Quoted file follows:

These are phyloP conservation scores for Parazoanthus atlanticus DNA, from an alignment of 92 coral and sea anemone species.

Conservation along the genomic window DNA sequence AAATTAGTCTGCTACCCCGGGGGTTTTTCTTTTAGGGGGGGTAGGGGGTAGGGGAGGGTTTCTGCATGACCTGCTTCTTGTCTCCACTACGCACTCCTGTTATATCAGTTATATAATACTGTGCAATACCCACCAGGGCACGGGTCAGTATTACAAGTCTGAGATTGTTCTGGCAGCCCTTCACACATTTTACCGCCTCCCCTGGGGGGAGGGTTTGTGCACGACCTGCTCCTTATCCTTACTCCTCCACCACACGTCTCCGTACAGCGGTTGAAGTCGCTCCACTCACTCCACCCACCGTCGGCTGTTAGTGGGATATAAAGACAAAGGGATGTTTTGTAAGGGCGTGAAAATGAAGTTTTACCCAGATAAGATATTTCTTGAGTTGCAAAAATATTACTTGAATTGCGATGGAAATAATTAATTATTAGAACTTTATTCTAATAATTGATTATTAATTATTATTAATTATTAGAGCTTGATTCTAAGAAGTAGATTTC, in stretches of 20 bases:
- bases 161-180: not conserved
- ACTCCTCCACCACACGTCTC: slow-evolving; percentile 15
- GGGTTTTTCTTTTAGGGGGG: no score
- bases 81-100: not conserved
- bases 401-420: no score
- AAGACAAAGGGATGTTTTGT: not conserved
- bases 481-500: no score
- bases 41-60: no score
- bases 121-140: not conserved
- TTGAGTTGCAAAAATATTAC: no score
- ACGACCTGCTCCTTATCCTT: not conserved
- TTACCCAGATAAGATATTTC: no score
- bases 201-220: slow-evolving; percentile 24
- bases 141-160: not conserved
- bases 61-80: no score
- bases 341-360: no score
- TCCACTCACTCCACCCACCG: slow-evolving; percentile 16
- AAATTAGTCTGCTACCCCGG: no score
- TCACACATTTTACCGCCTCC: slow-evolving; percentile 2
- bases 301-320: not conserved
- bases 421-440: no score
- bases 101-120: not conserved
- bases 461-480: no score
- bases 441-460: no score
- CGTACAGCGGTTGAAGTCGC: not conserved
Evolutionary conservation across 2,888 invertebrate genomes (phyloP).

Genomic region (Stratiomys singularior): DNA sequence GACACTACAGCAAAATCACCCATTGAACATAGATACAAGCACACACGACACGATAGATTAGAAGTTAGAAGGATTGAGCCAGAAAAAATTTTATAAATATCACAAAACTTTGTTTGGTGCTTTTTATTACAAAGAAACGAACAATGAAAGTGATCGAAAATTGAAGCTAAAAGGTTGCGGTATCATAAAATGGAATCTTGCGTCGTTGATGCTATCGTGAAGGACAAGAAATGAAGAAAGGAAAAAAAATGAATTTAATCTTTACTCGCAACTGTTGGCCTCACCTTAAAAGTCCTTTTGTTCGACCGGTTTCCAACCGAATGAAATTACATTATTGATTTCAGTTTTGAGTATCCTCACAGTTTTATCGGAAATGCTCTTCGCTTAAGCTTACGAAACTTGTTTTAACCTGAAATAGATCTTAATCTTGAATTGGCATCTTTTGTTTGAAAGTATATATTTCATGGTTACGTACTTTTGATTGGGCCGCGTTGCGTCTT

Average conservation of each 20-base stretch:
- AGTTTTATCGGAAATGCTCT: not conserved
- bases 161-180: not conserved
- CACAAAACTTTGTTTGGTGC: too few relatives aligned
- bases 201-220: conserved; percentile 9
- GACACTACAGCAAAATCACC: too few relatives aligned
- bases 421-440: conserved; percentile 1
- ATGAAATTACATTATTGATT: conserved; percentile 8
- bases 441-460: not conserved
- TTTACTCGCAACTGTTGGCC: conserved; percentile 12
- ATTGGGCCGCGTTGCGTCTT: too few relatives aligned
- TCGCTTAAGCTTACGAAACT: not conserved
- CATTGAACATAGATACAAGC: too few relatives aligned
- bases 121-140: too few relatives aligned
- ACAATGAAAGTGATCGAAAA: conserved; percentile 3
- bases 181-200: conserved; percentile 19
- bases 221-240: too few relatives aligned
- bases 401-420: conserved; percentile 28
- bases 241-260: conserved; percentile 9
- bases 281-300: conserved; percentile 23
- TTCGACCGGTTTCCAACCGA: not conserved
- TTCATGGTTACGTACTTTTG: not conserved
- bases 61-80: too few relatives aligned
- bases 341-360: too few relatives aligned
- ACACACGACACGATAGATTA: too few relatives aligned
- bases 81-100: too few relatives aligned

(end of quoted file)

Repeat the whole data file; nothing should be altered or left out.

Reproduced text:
These are phyloP conservation scores for Parazoanthus atlanticus DNA, from an alignment of 92 coral and sea anemone species.

Conservation along the genomic window DNA sequence AAATTAGTCTGCTACCCCGGGGGTTTTTCTTTTAGGGGGGGTAGGGGGTAGGGGAGGGTTTCTGCATGACCTGCTTCTTGTCTCCACTACGCACTCCTGTTATATCAGTTATATAATACTGTGCAATACCCACCAGGGCACGGGTCAGTATTACAAGTCTGAGATTGTTCTGGCAGCCCTTCACACATTTTACCGCCTCCCCTGGGGGGAGGGTTTGTGCACGACCTGCTCCTTATCCTTACTCCTCCACCACACGTCTCCGTACAGCGGTTGAAGTCGCTCCACTCACTCCACCCACCGTCGGCTGTTAGTGGGATATAAAGACAAAGGGATGTTTTGTAAGGGCGTGAAAATGAAGTTTTACCCAGATAAGATATTTCTTGAGTTGCAAAAATATTACTTGAATTGCGATGGAAATAATTAATTATTAGAACTTTATTCTAATAATTGATTATTAATTATTATTAATTATTAGAGCTTGATTCTAAGAAGTAGATTTC, in stretches of 20 bases:
- bases 161-180: not conserved
- ACTCCTCCACCACACGTCTC: slow-evolving; percentile 15
- GGGTTTTTCTTTTAGGGGGG: no score
- bases 81-100: not conserved
- bases 401-420: no score
- AAGACAAAGGGATGTTTTGT: not conserved
- bases 481-500: no score
- bases 41-60: no score
- bases 121-140: not conserved
- TTGAGTTGCAAAAATATTAC: no score
- ACGACCTGCTCCTTATCCTT: not conserved
- TTACCCAGATAAGATATTTC: no score
- bases 201-220: slow-evolving; percentile 24
- bases 141-160: not conserved
- bases 61-80: no score
- bases 341-360: no score
- TCCACTCACTCCACCCACCG: slow-evolving; percentile 16
- AAATTAGTCTGCTACCCCGG: no score
- TCACACATTTTACCGCCTCC: slow-evolving; percentile 2
- bases 301-320: not conserved
- bases 421-440: no score
- bases 101-120: not conserved
- bases 461-480: no score
- bases 441-460: no score
- CGTACAGCGGTTGAAGTCGC: not conserved
Evolutionary conservation across 2,888 invertebrate genomes (phyloP).

Genomic region (Stratiomys singularior): DNA sequence GACACTACAGCAAAATCACCCATTGAACATAGATACAAGCACACACGACACGATAGATTAGAAGTTAGAAGGATTGAGCCAGAAAAAATTTTATAAATATCACAAAACTTTGTTTGGTGCTTTTTATTACAAAGAAACGAACAATGAAAGTGATCGAAAATTGAAGCTAAAAGGTTGCGGTATCATAAAATGGAATCTTGCGTCGTTGATGCTATCGTGAAGGACAAGAAATGAAGAAAGGAAAAAAAATGAATTTAATCTTTACTCGCAACTGTTGGCCTCACCTTAAAAGTCCTTTTGTTCGACCGGTTTCCAACCGAATGAAATTACATTATTGATTTCAGTTTTGAGTATCCTCACAGTTTTATCGGAAATGCTCTTCGCTTAAGCTTACGAAACTTGTTTTAACCTGAAATAGATCTTAATCTTGAATTGGCATCTTTTGTTTGAAAGTATATATTTCATGGTTACGTACTTTTGATTGGGCCGCGTTGCGTCTT

Average conservation of each 20-base stretch:
- AGTTTTATCGGAAATGCTCT: not conserved
- bases 161-180: not conserved
- CACAAAACTTTGTTTGGTGC: too few relatives aligned
- bases 201-220: conserved; percentile 9
- GACACTACAGCAAAATCACC: too few relatives aligned
- bases 421-440: conserved; percentile 1
- ATGAAATTACATTATTGATT: conserved; percentile 8
- bases 441-460: not conserved
- TTTACTCGCAACTGTTGGCC: conserved; percentile 12
- ATTGGGCCGCGTTGCGTCTT: too few relatives aligned
- TCGCTTAAGCTTACGAAACT: not conserved
- CATTGAACATAGATACAAGC: too few relatives aligned
- bases 121-140: too few relatives aligned
- ACAATGAAAGTGATCGAAAA: conserved; percentile 3
- bases 181-200: conserved; percentile 19
- bases 221-240: too few relatives aligned
- bases 401-420: conserved; percentile 28
- bases 241-260: conserved; percentile 9
- bases 281-300: conserved; percentile 23
- TTCGACCGGTTTCCAACCGA: not conserved
- TTCATGGTTACGTACTTTTG: not conserved
- bases 61-80: too few relatives aligned
- bases 341-360: too few relatives aligned
- ACACACGACACGATAGATTA: too few relatives aligned
- bases 81-100: too few relatives aligned